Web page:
The Oceania Customs Organisation (OCO) and the World Health Organisation (WHO) have signed a MOU to work together in sharing information and ideas relevant to preventing and eliminating illicit tobacco trade.
The MOU was signed by Mr. Seve Paeniu, Head of OCO Secretariat and Dr. Corrine Capuano, WHO Representative/Director, Pacific Technical Support, WHO Representative in the South Pacific.
The OCO Head of Secretariat, Mr. Paeniu says that demand for illicit tobacco is high and will continue to increase consistent with increasing taxes that many Customs administrations in our region are imposing. Furthermore, organized crime groups are becoming increasingly attracted to tobacco smuggling. So illicit tobacco trade does not only drain the budgets of our governments and feed into organized crime, but it also severely undermines efforts to protect public health.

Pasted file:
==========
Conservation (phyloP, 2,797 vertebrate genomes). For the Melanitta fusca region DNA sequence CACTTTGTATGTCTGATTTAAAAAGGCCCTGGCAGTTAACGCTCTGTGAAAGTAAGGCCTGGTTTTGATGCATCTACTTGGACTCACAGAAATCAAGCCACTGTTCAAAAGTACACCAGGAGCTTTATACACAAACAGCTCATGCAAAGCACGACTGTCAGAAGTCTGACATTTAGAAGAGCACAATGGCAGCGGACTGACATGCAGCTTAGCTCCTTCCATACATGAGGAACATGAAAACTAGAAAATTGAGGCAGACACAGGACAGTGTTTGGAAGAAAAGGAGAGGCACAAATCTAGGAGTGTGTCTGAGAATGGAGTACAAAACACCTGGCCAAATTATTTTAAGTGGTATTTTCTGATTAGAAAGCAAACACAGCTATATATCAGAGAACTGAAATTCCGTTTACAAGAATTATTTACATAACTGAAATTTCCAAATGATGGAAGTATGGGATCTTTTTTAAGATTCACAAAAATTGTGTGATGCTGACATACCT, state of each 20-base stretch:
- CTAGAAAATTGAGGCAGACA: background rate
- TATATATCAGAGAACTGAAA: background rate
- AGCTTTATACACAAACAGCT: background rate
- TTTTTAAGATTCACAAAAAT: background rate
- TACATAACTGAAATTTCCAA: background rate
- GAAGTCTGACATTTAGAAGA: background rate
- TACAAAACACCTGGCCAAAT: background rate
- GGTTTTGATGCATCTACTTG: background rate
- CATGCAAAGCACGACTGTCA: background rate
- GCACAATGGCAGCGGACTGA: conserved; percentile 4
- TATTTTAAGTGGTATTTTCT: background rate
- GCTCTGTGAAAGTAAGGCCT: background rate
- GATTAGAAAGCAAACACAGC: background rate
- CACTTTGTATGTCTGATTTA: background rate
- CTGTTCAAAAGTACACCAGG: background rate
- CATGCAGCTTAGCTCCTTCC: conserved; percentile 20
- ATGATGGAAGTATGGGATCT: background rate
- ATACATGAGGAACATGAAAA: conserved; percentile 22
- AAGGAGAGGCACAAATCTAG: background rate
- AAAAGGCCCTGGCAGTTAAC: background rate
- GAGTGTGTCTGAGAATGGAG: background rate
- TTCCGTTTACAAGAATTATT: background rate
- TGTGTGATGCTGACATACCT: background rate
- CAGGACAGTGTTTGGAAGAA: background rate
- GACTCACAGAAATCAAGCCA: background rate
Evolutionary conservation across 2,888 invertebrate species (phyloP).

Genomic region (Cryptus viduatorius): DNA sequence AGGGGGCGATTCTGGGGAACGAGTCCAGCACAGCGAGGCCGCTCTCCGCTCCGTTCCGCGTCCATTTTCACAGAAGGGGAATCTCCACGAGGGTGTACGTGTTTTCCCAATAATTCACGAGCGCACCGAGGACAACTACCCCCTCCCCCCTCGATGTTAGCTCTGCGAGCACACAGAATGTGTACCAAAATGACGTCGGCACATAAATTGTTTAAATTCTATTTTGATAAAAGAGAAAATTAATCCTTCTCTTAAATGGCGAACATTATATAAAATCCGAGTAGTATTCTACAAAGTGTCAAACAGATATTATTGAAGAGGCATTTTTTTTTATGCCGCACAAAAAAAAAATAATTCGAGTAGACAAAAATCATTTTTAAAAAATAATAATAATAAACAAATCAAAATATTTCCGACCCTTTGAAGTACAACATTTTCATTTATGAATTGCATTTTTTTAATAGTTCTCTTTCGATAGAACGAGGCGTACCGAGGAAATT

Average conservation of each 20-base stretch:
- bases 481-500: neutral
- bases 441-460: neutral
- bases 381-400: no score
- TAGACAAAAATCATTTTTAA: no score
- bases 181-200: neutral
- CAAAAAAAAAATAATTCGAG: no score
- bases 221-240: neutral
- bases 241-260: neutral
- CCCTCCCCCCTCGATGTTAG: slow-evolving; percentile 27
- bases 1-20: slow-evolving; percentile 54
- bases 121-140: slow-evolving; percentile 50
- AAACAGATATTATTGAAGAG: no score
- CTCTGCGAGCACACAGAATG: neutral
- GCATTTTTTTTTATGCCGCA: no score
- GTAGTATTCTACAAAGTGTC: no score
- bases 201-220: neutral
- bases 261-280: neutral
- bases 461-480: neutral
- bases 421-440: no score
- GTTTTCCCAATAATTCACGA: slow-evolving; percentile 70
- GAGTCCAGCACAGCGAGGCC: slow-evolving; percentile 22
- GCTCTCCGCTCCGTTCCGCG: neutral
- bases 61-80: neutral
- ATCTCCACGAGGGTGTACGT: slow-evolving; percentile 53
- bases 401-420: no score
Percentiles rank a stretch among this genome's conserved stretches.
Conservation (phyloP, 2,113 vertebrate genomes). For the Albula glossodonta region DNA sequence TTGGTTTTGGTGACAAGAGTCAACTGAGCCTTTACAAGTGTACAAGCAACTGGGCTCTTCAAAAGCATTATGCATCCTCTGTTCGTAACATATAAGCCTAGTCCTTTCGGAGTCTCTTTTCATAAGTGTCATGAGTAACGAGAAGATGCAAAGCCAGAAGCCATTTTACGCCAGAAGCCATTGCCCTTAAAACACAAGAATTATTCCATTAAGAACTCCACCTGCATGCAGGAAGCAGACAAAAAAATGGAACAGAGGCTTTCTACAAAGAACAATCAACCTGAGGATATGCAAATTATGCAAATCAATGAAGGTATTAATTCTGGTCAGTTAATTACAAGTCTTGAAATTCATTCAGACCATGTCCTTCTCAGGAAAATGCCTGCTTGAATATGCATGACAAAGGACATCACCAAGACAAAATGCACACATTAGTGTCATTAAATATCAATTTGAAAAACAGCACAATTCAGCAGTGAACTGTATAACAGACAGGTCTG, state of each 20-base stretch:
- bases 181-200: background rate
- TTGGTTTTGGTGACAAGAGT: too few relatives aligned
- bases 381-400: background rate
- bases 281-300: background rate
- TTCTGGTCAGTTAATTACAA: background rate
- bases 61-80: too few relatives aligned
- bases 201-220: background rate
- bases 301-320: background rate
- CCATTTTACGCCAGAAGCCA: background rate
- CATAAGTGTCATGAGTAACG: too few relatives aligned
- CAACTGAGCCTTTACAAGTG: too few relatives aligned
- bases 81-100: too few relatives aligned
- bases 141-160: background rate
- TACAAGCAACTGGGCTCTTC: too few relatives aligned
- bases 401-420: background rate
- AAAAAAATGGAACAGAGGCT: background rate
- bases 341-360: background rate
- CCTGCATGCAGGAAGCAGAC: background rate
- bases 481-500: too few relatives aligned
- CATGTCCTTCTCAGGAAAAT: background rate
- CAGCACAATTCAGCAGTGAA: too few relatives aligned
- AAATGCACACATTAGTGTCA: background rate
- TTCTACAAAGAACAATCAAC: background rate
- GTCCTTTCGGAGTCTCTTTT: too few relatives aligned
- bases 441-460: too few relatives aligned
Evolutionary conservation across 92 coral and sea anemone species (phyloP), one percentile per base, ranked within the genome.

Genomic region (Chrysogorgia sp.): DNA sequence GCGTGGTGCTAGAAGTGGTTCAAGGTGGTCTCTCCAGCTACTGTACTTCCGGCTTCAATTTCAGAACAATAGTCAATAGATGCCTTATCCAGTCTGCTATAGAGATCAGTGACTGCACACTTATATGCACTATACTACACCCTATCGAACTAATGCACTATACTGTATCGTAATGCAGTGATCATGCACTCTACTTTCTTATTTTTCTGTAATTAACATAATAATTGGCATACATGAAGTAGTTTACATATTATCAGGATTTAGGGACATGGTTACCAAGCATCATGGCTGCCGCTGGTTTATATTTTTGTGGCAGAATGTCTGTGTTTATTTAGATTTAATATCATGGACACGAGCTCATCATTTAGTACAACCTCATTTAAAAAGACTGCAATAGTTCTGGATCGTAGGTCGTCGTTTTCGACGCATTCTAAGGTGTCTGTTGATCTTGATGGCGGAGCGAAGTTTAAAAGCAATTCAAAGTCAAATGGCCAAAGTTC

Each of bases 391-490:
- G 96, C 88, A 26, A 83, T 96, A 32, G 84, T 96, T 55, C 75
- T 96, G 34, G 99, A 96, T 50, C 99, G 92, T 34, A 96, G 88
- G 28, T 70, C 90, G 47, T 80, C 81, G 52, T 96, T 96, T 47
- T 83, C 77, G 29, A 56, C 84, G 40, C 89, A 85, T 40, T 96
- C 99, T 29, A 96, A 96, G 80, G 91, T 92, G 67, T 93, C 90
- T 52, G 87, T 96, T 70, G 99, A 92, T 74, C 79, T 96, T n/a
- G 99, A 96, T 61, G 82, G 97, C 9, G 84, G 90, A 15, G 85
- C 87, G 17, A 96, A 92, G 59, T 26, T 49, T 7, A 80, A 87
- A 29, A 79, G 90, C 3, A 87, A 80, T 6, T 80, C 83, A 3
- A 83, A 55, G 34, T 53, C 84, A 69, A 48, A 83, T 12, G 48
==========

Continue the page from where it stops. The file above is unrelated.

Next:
Law enforcement and border security continues to be an important area of focus for OCO and although members are stepping up efforts to combat illicit activities at different levels, our region because of our porous borders remain prone to illegal trade of tobacco by overseas-based smugglers.
Whilst OCO member countries are making progress in combating illegal trade of tobacco and protecting both public money and public health, there is always more we can do. A coordinated regional response and partnership is necessary to respond to this complex problem. The MOU with WHO provides for collaborations between the two Organisations to fight illicit tobacco trade.
The MOU outlines key joint activities that can be pursued with the WHO and includes information and data sharing, alignment of customs legislation, awareness raising and joint missions to Pacific islands related to eliminating illicit trade in tobacco products as appropriate. It is envisaged that these collaborative efforts will provide OCO members with the necessary tools, information and capacity needed to tackle illicit trade.
“The OCO and its 23 members stand ready to cooperate with WHO combating illegal tobacco trade at border and also to protect our Government revenue and consumer health,” concluded Mr. Paeniu.